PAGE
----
The United States Natural Gas Fund [UNG] has been rallying since the start of September, fuelled by surging natural gas prices amid strong demand. The fund has rallied 15.2% since the end of August (through 17 September), marking a year-to-date climb of 91.8%.
Because the United States Natural Gas Fund is designed to track the movements of natural gas prices, its net asset value reflects the daily price changes in percentage terms of the price of natural gas delivered at the Henry Hub, a distribution hub in Louisiana.
The natural gas spot price at Henry Hub has risen from an average of $3.84MMBtu (or metric million British thermal units) in July to $5.09MMBtu on 13 September – its highest price since February 2014, according to Yahoo Finance. According to the US Energy Information Administration (EIA), the price will average out at $3.42 for 2021, up from an average of $2.03 in 2020.
YTD rise of the United States Natural Gas Fund
Growth in liquefied natural gas exports and rising domestic natural gas consumption in sectors outside of electric power have been the main drivers, according to Gas Compression magazine. Other factors include extreme weather, such as Hurricane Ida, blasting output in the Gulf of Mexico and global economies re-opening post-pandemic.
Another key driver is a lack of supply. The amount of gas storage is 7.6% below the five-year average, according to the EIA.
United States Natural Gas Fund soars to new high
The United States Natural Gas Fund price had climbed from $9.45 at the close on 4 January to $11.26 at the close on 21 June. The fund then soared to hit a 52-week high of $19.71 during intraday trading on 15 September before closing at $17.65 on 17 September.
According to Yahoo Finance, the United States Natural Gas Fund’s year-to-date total daily return is 47.2% (as of 20 September). The fund also has total net assets of $298m.
In comparison, the iShares Stoxx Europe 600 Oil & Gas UCITS ETF [EXH1.DE] shares have risen from €24.01 at the close on 4 January to €26.25 at the close on 17 September.
“Europe is squarely behind the eight-ball going into the winter season. It’s going to put the focus on this commodity that's been overlooked for the last several years” - John Kilduff, partner at Again Capital
European gas prices have also soared this year. Reuters attributes this to low gas storage levels, decreased Russian supplies, growing demand from Asia (particularly China), lower renewables output and nuclear maintenance outages.
According to gas supplier Gazprom Europe, gas in storage is 22.9 billion cubic metres below normal levels.
European benchmark futures for delivery in January 2022, when heating demand is expected to peak, have hit a record €66 per megawatt-hour, up from €16 a year ago.
“Europe is squarely behind the eight-ball going into the winter season. It’s going to put the focus on this commodity that's been overlooked for the last several years,” John Kilduff, partner at Again Capital, said, as reported by CNBC.
According to the EIA, prices in the US are expected to drop next year, with the Henry Hub price set to average $3.08MMBtu because of rising natural gas production.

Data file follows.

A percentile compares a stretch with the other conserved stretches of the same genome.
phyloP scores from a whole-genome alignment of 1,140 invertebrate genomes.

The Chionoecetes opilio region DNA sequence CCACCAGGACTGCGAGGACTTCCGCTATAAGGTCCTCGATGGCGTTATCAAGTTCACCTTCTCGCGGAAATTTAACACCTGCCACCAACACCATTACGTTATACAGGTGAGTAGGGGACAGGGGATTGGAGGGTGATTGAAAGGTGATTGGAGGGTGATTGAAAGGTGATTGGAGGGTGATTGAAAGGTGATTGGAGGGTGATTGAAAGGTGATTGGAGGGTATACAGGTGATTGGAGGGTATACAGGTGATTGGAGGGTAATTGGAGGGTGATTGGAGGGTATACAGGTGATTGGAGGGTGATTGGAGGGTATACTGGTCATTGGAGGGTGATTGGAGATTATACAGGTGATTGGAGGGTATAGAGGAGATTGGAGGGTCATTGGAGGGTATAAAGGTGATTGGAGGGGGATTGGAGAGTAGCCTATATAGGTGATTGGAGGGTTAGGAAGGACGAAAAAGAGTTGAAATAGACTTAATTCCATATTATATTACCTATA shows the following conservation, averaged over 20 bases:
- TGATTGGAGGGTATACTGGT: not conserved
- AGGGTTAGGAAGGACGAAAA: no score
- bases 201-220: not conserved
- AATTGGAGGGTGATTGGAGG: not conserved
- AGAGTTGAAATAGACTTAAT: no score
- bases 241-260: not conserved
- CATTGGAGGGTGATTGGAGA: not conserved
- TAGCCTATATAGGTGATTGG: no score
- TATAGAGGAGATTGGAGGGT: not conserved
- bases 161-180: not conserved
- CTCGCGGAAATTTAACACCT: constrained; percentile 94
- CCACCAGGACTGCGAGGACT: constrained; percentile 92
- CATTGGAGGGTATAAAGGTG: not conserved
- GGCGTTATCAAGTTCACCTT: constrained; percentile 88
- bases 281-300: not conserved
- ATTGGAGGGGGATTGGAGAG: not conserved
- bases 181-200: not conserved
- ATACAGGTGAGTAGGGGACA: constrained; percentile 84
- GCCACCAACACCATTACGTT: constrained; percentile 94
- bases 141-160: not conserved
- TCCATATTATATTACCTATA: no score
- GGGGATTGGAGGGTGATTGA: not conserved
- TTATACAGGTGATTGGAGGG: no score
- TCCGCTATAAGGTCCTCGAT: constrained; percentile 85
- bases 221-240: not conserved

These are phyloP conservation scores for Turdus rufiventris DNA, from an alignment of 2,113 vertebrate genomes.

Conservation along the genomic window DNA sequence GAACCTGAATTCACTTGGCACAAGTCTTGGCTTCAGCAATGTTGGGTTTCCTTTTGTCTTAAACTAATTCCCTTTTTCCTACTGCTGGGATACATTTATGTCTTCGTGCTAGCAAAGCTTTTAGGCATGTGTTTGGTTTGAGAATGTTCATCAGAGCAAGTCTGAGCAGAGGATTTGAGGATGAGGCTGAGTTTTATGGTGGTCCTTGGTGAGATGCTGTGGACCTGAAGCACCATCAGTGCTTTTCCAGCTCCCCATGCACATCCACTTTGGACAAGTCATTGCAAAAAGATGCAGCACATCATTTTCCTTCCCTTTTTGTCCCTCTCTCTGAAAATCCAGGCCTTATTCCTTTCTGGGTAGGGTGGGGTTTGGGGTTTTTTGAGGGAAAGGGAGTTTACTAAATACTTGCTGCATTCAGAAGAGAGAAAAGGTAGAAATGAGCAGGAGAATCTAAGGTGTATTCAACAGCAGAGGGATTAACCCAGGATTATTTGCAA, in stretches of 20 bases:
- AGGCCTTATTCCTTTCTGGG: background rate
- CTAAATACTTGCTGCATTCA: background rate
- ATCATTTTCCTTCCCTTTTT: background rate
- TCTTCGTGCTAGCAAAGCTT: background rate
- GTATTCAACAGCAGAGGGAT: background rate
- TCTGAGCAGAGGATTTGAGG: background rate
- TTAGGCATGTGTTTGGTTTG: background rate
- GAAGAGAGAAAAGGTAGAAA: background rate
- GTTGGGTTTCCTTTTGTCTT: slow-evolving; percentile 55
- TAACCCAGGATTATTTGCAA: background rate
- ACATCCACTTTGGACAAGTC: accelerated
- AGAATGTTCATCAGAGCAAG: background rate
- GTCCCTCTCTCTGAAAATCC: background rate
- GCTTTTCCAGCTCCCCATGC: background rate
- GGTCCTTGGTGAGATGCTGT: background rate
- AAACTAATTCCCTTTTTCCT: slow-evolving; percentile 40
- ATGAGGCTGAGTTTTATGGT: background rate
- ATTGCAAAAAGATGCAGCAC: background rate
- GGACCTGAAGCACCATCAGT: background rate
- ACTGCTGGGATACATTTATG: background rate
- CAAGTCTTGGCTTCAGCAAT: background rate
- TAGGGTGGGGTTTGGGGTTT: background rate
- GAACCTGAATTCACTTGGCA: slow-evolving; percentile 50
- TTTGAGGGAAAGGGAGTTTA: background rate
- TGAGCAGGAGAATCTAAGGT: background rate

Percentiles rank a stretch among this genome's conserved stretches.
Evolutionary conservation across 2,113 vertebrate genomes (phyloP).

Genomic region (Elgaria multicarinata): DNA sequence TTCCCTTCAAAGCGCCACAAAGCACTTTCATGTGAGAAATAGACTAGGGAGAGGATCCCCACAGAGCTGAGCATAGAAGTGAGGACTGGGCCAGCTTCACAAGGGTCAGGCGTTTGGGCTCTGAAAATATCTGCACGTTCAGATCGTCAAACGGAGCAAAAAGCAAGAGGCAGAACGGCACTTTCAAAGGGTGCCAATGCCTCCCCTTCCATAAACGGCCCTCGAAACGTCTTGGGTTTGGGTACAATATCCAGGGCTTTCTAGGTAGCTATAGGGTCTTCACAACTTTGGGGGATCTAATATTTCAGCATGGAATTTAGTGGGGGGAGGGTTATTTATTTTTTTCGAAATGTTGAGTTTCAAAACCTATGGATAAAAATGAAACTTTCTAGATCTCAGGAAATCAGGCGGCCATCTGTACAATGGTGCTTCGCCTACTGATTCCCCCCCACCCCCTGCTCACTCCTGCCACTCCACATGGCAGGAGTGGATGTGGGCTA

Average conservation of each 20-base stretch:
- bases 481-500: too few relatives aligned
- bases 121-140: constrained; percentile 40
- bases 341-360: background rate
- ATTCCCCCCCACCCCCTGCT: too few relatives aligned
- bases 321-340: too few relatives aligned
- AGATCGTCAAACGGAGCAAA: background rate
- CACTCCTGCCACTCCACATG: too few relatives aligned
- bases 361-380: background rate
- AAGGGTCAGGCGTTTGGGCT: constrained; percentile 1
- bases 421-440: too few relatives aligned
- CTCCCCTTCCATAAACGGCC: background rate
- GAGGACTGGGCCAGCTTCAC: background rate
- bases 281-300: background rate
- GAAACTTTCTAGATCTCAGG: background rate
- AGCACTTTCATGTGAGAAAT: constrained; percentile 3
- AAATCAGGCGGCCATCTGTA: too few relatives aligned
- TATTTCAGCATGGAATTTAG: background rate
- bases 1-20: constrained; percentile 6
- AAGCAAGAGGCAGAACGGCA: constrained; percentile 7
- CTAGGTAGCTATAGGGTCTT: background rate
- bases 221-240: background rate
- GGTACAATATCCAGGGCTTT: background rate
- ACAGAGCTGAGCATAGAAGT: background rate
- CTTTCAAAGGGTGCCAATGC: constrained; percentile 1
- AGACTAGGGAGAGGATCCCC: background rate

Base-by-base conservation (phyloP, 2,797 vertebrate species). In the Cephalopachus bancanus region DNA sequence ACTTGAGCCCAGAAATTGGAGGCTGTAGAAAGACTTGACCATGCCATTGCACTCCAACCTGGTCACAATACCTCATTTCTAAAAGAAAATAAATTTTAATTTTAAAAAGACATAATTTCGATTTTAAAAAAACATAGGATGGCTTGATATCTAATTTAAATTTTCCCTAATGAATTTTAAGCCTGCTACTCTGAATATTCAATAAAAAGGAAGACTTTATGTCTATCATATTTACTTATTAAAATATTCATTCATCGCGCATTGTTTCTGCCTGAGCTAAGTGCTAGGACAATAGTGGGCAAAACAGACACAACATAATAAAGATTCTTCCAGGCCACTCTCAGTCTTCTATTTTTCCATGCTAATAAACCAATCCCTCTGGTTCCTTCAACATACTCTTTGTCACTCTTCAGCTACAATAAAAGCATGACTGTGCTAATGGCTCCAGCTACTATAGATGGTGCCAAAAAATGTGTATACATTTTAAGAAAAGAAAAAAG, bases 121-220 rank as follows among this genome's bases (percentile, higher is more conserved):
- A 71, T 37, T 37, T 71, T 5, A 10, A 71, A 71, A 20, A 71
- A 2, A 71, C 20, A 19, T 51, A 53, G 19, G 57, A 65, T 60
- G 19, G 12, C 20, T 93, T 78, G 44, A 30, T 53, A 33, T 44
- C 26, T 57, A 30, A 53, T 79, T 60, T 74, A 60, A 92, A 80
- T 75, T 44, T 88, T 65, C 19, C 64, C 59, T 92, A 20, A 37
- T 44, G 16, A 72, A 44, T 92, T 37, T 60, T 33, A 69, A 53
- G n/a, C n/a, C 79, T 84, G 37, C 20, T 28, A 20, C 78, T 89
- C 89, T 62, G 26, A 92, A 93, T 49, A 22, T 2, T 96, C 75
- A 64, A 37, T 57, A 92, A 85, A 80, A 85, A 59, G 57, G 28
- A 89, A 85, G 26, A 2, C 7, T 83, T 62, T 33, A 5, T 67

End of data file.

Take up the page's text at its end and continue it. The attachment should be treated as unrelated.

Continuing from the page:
But the fundamentals for growth in the United States Natural Gas Fund and iShares Stoxx Europe 600 Oil & Gas UCITS ETF remain strong.
The real indicator will be the severity of winter weather on both sides of the Atlantic. Some experts have warned that US gas prices could double if there is a particularly brutal cold snap, with European prices also vulnerable.
They could also affect each other, argues Francisco Blanch, head of commodities and derivatives strategy research at Bank of America Merrill Lynch. “The US is supposed to be an island, but in the last three or four years, there's an increasing link between the US and global market,” Blanch told CNBC. “We’ve gone from 50% correlation to 95% correlation. The US market is being dragged around by this.”
“The US is supposed to be an island, but in the last three or four years, there's an increasing link between the US and global market. We’ve gone from 50% correlation to 95% correlation. The US market is being dragged around by this” - Francisco Blanch, head of commodities and derivatives strategy research at Bank of America
Christopher Looney, global head of institutional commodity sales at RBC Capital Markets, added: “We lean toward a lot of risks for price spikes, rather than higher and higher sustained prices.”
But Goldman Sachs differs. “Anything closer to [or colder than] a full standard deviation from the average would likely trigger a price spike to cause demand destruction with gas above $10MMBtu,” its analysts said. Gas prices haven’t been at that level since 2008.
Looking longer-term in Europe, the new Nord Stream 2 pipeline transporting natural gas from Russia to Europe could improve supply levels. However, there are political concerns around the pipeline and the control Russia could have in increasing or decreasing supply.
Increased shale production could also help the US gas supply with better renewables output as the winter wind blows.
There are many imponderables heading into winter, but demand for natural gas remains strong. The EIA said natural gas should provide 35% of power generation in 2021 and 34% in 2022.
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